How to Hire a Software DeveloperNov 29 2008
_Note: This is part of a series on hiring software developers. See articles tagged with interview for the series._
We just finished a round of recruiting at our company, and I’m somewhat happy it’s over. Hiring software developers, or any other type of employee, is never an easy task. How do you know you’re picking the right person? How do you know if they’re qualified? How do you know they’ll deliver as well as they interview? These are all questions we ask ourselves as we’re harassed by recruiters, rummage over resumes, and get our interview questions ready. However, I’ve learned a great deal during this last round of recruiting, and am happy to say it’s no longer a painful process.
Here’s the one liner: If you go into the hiring process without a strategy, like most things, you’re doomed to fail. It’s important to get your strategy down before you even post the job ad. You need a clear pipeline from start to finish, so you can manage the process easily. Plus, hiring somebody who’s part of a team should never be a one person job. That doesn’t mean give the bad parts (like phone screenings) to other people. That means getting your team involved- and allowing them to give critical feedback on a candidate. It’s easy to do that if you have a strategy that allows clear benchmarks when comparing candidates.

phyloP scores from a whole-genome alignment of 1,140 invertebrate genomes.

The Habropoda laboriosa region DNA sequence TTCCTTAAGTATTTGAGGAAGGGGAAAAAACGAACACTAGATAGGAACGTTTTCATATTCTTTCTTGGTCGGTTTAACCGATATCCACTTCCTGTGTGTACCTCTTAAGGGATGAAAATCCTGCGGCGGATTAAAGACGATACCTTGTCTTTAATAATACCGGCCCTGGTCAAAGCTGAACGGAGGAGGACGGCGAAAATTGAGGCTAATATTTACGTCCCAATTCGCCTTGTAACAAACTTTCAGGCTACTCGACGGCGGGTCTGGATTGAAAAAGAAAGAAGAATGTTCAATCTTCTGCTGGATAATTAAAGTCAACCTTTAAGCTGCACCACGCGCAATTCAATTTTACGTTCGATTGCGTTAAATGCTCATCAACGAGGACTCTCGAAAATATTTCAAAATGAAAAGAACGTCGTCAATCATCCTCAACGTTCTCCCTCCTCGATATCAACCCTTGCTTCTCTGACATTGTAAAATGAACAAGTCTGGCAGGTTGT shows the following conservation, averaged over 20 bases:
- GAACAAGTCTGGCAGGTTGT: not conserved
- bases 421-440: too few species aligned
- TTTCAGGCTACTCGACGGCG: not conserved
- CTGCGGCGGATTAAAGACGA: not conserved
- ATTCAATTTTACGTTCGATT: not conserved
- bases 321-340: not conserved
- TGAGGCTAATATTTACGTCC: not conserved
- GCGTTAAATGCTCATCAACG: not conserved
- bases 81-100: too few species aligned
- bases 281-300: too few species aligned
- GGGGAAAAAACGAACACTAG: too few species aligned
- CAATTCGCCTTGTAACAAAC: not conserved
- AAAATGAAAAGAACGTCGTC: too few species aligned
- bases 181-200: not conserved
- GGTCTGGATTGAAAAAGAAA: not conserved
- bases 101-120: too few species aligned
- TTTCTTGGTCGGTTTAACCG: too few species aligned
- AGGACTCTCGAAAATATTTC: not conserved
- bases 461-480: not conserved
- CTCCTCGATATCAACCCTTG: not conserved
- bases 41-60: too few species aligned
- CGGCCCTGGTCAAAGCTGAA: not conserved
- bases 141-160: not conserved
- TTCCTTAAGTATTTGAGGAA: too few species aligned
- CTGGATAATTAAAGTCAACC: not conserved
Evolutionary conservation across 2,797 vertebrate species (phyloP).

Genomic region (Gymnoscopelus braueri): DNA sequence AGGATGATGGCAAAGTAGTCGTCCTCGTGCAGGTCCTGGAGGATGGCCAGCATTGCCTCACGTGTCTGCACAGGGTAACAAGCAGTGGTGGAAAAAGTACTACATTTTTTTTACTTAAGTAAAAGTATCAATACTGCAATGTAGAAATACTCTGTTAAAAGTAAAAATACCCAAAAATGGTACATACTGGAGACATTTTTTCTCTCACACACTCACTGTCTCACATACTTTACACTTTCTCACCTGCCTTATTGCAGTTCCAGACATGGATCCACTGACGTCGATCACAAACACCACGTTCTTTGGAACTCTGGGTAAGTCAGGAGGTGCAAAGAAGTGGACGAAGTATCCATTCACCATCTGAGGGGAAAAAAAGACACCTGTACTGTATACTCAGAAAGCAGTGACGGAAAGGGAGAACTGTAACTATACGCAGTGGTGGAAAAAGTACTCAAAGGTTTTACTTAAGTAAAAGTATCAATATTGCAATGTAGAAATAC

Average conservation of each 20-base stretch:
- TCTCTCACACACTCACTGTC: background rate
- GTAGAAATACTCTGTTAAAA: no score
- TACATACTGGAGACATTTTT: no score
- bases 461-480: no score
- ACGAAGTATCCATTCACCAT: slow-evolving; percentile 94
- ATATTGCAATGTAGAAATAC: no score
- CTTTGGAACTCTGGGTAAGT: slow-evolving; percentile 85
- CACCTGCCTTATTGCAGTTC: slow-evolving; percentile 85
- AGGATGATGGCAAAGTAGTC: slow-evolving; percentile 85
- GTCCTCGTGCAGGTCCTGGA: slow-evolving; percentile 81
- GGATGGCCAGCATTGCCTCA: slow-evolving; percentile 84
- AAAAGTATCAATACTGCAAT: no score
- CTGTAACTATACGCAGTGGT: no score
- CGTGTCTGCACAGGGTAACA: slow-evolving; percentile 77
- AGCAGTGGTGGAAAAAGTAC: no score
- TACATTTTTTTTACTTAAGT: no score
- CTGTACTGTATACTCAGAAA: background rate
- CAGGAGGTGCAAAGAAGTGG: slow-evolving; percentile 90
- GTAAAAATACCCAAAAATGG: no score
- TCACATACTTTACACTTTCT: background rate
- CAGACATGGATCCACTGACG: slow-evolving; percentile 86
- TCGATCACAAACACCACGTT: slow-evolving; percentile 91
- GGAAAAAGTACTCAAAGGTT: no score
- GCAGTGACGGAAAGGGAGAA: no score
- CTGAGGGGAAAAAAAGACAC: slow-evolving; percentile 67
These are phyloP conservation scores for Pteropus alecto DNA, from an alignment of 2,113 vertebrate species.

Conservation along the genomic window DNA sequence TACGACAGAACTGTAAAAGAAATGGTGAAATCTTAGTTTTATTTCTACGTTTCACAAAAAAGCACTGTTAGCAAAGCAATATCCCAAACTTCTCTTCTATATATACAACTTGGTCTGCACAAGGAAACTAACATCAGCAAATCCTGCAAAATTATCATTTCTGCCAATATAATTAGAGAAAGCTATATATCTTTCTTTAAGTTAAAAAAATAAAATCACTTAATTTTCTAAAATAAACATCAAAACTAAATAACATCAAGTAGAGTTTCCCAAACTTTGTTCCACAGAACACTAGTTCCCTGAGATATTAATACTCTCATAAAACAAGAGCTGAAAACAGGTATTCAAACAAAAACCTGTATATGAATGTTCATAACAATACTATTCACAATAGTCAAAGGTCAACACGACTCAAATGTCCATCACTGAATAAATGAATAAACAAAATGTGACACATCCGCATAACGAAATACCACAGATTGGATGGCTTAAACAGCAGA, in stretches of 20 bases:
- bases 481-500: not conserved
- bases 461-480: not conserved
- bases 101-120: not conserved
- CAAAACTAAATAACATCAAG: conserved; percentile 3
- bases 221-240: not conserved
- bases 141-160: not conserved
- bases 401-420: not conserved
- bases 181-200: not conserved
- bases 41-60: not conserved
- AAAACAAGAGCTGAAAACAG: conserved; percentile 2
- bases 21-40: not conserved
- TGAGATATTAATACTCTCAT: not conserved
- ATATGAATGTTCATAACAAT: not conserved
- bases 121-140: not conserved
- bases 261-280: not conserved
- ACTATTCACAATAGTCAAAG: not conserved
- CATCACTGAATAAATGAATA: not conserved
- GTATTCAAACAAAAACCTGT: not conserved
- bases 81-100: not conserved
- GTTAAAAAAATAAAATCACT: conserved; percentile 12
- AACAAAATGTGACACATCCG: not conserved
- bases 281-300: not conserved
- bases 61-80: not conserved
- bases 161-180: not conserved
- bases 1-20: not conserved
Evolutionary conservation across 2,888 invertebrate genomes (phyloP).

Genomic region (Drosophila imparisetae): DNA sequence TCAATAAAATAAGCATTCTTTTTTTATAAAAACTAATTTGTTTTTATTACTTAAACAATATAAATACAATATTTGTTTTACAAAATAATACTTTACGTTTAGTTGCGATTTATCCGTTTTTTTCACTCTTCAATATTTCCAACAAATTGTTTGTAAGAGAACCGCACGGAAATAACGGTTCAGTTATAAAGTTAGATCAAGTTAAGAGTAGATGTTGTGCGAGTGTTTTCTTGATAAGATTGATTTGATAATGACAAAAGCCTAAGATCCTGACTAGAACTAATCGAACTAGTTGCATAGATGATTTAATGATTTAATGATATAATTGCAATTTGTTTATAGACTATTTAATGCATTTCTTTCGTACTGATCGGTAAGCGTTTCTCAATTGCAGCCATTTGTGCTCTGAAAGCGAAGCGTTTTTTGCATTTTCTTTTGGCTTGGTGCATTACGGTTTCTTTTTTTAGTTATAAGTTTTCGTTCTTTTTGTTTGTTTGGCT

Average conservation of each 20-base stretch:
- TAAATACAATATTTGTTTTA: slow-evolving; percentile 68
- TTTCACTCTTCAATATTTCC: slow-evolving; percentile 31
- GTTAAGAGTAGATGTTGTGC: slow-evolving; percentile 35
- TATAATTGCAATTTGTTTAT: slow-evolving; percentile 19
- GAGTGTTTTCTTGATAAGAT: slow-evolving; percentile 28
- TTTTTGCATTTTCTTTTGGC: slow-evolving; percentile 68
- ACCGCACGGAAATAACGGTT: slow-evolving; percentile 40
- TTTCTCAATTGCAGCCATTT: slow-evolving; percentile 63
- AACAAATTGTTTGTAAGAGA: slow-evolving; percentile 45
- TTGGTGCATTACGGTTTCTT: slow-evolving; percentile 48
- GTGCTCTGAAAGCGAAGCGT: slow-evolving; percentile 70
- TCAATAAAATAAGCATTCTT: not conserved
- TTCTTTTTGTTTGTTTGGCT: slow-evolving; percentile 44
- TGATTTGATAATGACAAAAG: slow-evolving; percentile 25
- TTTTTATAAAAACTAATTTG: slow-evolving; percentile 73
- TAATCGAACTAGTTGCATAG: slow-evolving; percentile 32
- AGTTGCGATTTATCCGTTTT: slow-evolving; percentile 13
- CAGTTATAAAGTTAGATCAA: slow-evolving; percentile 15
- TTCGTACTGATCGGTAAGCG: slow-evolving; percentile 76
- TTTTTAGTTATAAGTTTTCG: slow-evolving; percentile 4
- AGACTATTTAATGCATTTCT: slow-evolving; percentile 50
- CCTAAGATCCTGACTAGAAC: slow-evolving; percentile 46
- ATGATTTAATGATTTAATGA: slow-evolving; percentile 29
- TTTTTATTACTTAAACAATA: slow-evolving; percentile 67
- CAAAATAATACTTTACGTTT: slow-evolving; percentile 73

We break our hiring pipeline into three major parts:
- The Phone Interview
- The In House Interview
- The Follow Up Interview
I’ll dig into each part in later posts, but it’s important to note it all starts with getting resumes in the first place- and that requires a solid ad. You’re not only announcing the job position, but you’re selling yourself to the world. The ad, as well as resumes, will be the subject of our next post.